Tech Layoffs: Are they a good thing?
For the past 12 months, every second post on LinkedIn has centred around a global tech company’s mass layoff. Whether it’s Big Tech, a start-up or even a local leader, tech talent seems to be dismissed at alarming rates. For those in the industry, maybe you’re an employee in a tech company or just impacted by the happenings, it’s scary.
But it might not be such a bad thing.
For Tech Companies
A pending recession is thought to be one of the most significant contributors to this tech industry trend, with tech companies buckling down to prepare for economic hardship and put themselves in the best position financially to weather the potential storm. Obviously, this can be a daunting fact but it’s important to consider that not all tech niches will be negatively impacted by a recession. Some companies will even find the period advantageous.
For example, considering the Lipstick Effect (an economic crisis theory surrounding consumer behaviour) budget-friendly entertainment companies such as Netflix and tech companies that support such including Microsoft Azure, are likely to experience an increase in user-ship during a period of global economic hardship.
Employers seeking tech talent are the most likely to benefit from this, with quality employees otherwise unavailable up for grabs. Companies with tech-centred job opportunities are in a unique position, able to cherry-pick highly qualified staff from a growing pool of killer tech talent.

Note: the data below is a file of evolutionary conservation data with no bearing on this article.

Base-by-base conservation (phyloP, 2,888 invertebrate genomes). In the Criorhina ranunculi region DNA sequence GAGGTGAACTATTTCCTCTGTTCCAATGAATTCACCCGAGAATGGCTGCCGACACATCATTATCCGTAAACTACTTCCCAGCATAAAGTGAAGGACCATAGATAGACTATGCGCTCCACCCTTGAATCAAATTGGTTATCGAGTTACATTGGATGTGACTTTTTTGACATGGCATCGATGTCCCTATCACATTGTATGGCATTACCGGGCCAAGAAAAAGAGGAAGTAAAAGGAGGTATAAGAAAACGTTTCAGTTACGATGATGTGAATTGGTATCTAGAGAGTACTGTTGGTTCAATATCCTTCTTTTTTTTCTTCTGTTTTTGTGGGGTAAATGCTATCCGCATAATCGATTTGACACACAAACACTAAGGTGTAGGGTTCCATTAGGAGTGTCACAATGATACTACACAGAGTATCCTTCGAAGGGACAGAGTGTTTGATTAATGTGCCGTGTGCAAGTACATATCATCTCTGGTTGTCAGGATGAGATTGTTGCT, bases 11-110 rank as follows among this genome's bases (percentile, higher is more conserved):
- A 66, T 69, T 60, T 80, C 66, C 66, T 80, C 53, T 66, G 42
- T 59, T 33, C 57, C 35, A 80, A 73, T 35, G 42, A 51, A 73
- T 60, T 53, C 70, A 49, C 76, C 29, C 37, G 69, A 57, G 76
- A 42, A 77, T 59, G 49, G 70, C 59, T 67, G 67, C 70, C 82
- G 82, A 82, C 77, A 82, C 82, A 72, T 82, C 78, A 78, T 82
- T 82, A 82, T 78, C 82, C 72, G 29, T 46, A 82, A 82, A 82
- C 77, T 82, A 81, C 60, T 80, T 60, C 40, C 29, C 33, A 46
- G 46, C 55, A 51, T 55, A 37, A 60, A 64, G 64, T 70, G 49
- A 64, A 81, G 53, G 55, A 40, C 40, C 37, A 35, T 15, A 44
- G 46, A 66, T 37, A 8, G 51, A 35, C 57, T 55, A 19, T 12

Big Tech companies previously held positions as employers of choice, meaning mid-level and start-up companies were unable to attract talent of the highest quality. Lay-offs have dismantled the idea of job security within Big Tech firms, benefiting mid and lower-level employers.
For Tech Talent
Our advice: Don’t Panic. In reality this period is merely a re-distribution of tech talent. There’s still a major need for employees with tech backgrounds, experience and skill sets. Consider the rising need for Cyber Security talent and the constant growth of the AI industry. In addition, non-tech companies are increasingly moving their tech teams in-house, expanding the need for in-house tech roles especially surrounding security and data protection following the ever-famous Optus and Medibank security scandals.
If you’ve already been victim to a tech layoff: sit tight and breathe, optimise your LinkedIn, connect with recruiters and a new job opportunity won’t be far away.
In conclusion, we’re definitely not saying Tech-Layoffs are anything to cheer about. It’s a bit of a scary time to be part of the tech industry and we can’t deny that. However, it’s not as bad as you think it is.